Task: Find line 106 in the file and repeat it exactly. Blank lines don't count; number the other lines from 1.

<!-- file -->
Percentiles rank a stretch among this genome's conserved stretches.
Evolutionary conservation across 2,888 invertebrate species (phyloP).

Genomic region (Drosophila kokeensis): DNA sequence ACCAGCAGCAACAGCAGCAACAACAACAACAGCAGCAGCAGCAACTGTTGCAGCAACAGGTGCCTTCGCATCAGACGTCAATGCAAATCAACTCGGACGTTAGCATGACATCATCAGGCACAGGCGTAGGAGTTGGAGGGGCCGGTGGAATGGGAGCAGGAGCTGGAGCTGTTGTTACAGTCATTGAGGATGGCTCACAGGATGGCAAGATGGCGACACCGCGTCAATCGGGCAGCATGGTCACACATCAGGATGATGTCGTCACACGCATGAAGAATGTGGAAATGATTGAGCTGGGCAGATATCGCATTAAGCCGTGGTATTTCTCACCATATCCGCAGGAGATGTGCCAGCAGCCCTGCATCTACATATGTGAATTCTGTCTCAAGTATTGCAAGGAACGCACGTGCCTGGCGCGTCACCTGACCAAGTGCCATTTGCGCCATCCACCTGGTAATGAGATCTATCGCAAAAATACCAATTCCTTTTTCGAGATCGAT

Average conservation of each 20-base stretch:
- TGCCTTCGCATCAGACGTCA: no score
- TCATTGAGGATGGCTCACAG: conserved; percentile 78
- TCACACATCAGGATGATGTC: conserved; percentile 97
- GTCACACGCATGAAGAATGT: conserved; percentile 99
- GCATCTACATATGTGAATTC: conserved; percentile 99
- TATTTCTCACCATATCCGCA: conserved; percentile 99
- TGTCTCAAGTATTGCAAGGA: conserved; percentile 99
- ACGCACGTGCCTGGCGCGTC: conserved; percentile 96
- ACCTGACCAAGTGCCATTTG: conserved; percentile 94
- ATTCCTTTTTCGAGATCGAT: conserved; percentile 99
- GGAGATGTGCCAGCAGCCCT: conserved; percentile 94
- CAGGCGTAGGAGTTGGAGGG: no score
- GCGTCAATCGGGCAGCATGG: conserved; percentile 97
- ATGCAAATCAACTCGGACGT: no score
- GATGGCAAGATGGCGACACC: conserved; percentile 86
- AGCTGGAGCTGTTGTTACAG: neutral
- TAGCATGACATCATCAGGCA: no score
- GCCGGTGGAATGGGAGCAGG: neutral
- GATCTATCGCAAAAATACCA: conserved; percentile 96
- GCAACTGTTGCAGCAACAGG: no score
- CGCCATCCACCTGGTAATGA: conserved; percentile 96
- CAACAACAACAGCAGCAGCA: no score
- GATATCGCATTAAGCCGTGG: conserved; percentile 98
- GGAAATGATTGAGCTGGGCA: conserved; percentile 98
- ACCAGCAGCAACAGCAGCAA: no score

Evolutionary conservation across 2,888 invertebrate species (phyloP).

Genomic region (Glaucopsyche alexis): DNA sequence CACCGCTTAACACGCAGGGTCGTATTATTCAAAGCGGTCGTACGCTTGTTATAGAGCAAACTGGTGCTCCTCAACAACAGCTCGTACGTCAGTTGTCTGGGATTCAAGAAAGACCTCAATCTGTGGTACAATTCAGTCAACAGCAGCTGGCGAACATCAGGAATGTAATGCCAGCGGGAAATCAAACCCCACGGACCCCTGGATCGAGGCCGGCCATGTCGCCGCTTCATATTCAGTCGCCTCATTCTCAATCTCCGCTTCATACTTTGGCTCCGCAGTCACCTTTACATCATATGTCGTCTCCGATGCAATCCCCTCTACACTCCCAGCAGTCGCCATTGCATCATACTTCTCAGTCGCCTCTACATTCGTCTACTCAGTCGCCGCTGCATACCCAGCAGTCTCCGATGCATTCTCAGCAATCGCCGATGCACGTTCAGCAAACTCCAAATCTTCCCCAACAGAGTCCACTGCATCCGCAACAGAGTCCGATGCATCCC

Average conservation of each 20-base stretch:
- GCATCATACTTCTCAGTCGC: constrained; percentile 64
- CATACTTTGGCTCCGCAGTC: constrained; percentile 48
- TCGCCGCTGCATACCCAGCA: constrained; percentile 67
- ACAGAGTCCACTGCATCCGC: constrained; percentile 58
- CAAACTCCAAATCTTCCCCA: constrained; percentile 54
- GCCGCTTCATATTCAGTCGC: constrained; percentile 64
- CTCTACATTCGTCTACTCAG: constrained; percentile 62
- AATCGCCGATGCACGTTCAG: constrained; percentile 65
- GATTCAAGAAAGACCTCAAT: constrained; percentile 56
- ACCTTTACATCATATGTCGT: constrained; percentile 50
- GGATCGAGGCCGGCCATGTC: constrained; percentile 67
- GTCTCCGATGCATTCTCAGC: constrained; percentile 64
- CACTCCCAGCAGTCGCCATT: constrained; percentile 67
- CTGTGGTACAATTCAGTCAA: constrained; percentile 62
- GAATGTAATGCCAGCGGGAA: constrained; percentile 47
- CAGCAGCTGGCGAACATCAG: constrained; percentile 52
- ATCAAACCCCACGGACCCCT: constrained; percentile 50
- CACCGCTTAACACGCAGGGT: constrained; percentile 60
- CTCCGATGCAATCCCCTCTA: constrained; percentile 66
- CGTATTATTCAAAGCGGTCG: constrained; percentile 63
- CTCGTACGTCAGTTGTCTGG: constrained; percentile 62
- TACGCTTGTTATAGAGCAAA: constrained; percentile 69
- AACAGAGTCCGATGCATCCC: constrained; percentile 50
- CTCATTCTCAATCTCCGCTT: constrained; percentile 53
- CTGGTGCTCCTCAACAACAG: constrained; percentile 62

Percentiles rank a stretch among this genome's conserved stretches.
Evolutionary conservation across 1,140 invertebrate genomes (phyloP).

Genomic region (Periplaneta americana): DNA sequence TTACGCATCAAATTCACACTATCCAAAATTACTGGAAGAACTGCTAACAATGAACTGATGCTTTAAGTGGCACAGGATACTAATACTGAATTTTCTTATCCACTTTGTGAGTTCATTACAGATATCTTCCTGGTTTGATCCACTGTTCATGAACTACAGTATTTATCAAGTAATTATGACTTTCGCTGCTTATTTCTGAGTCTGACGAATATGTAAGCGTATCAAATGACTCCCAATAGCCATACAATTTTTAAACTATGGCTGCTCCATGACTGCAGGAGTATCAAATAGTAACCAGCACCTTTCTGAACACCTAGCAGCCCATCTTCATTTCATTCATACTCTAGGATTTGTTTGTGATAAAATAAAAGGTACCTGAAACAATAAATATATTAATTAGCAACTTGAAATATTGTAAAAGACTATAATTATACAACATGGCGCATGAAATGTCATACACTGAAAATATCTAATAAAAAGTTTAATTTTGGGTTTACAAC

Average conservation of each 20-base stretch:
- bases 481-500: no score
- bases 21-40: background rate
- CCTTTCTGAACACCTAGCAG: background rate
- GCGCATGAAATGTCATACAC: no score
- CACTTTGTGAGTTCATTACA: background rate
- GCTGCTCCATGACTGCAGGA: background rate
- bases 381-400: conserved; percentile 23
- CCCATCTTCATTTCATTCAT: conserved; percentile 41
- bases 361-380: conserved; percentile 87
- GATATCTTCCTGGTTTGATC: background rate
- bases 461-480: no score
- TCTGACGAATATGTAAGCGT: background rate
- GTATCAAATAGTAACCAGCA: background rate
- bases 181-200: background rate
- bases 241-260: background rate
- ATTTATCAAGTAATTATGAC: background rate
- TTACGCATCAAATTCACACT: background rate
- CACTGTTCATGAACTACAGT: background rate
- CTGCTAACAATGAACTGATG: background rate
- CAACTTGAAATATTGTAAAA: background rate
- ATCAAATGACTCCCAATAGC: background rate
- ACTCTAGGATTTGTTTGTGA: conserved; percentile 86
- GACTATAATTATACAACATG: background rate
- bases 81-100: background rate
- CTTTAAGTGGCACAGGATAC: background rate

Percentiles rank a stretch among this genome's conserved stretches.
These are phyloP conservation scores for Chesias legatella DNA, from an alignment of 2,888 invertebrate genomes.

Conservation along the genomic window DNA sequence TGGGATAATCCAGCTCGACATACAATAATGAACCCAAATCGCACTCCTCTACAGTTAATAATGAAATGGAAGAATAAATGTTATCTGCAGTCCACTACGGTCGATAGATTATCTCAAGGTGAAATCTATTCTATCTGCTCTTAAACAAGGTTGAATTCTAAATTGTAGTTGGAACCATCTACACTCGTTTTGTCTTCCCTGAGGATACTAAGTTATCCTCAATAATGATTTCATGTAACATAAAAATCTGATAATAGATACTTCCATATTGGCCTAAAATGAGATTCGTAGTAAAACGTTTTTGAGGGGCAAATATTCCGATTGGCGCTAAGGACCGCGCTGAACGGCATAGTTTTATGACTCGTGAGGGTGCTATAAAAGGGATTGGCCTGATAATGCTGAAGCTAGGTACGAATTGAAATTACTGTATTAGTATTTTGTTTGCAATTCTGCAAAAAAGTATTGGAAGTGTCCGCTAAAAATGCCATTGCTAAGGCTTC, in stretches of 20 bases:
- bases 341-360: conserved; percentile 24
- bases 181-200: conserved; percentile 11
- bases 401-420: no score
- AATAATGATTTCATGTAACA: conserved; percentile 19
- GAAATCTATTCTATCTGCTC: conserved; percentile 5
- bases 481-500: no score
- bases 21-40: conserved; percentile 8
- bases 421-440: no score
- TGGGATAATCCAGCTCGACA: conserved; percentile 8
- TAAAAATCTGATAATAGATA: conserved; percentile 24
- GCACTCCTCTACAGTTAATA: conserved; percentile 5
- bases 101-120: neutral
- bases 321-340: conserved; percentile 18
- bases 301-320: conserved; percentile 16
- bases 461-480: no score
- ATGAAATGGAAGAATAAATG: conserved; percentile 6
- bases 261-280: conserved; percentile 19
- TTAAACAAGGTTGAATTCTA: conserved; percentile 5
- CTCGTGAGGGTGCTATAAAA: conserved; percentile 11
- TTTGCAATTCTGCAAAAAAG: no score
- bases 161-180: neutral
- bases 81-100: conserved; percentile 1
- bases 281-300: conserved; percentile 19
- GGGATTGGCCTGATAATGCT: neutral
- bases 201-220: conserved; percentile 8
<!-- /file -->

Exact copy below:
- bases 261-280: conserved; percentile 19